No your eyes are not deceiving you, that is indeed a tennis court in front of Chartwell in the top picture above! But it isn’t the Churchills who were responsible for it. You may already know that Sir Winston and Lady Churchill originally had a hard tennis court where the current Croquet Lawn resides and only changed from one sport to another when the more sedate pace of croquet suited their age more comfortably.
In this second installment of our ‘Then & Now’ series, I am writing this time about the family who owned Chartwell prior to Sir Winston Churchill buying it in 1922 for £5000. John Campbell Colquhoun bought the site in 1848 and it was he who named it as Chartwell for the first time. He used Chartwell as both occupier and landlord during his time here but he actually made great strides in changing the gardens and surrounding estate just as Churchill would do after him.
Having some help from the Bateman family from Biddulph Grange and more importantly the famous plant hunter Sir Joseph Hooker, son of the then Director at Kew Gardens, Colquhoun planted many important trees at Chartwell. Perhaps his most significant introduction in 1852 was the Cryptomeria japonica (Japanese Cedar) which is still standing today near the Golden Orfe Pond (as seen in the above photo). It was grown from a batch of seed brought into this country by plant hunter Robert Fortune from Shanghai in 1844 and is thought to be one of the oldest, if not the oldest, Japanese Cedar trees in the country.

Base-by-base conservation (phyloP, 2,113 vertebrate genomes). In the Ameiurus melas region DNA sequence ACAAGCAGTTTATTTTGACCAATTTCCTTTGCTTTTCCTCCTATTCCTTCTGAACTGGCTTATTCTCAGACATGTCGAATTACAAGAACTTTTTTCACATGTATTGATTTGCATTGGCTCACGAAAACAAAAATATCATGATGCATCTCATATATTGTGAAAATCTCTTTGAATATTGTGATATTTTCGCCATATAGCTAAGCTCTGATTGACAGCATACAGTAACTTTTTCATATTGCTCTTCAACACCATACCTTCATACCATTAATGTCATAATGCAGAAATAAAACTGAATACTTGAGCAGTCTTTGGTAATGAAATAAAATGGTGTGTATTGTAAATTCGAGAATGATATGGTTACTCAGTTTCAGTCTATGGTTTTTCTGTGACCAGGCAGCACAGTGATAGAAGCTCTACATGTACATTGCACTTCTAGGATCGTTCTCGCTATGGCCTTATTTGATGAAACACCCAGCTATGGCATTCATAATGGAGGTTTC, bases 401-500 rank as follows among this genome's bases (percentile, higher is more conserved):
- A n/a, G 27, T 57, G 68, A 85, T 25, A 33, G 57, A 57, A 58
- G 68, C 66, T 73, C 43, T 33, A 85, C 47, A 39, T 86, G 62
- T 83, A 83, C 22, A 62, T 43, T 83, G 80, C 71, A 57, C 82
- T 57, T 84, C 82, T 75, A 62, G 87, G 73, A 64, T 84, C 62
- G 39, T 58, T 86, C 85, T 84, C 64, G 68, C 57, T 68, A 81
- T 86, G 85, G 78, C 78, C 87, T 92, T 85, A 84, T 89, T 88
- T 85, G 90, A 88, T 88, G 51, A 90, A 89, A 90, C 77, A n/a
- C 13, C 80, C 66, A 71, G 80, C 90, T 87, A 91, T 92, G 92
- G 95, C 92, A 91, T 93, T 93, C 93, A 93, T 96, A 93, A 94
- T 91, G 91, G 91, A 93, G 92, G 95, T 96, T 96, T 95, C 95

While the tennis court in the picture at the top of this blog may not be permanent, there are plenty of other differences between the scene then and how you would find it now. Not only was the structure of the building quite different, Colquhoun’s house was clearly heavily clad in climbing plants, as it still was when Sir Winston moved in. Behind the house can be seen a huge Cedar tree. Another picture in our archive shows that it was planted far too close to the house and it is not surprising that it can no longer be found here. Whether the Yew tree in the photograph from today is the same plant as is seen in the black and white image is perhaps open to debate.
Here are some other images from the Colquhoun family era. See what differences you can spot…
While we obviously try and present the house and gardens here at Chartwell as they would have been seen when Sir Winston Churchill and his family lived here, it is still interesting and important to look back further than the Churchills and trace some of Chartwell’s deeper history. I hope you enjoyed these photographic flash-backs too.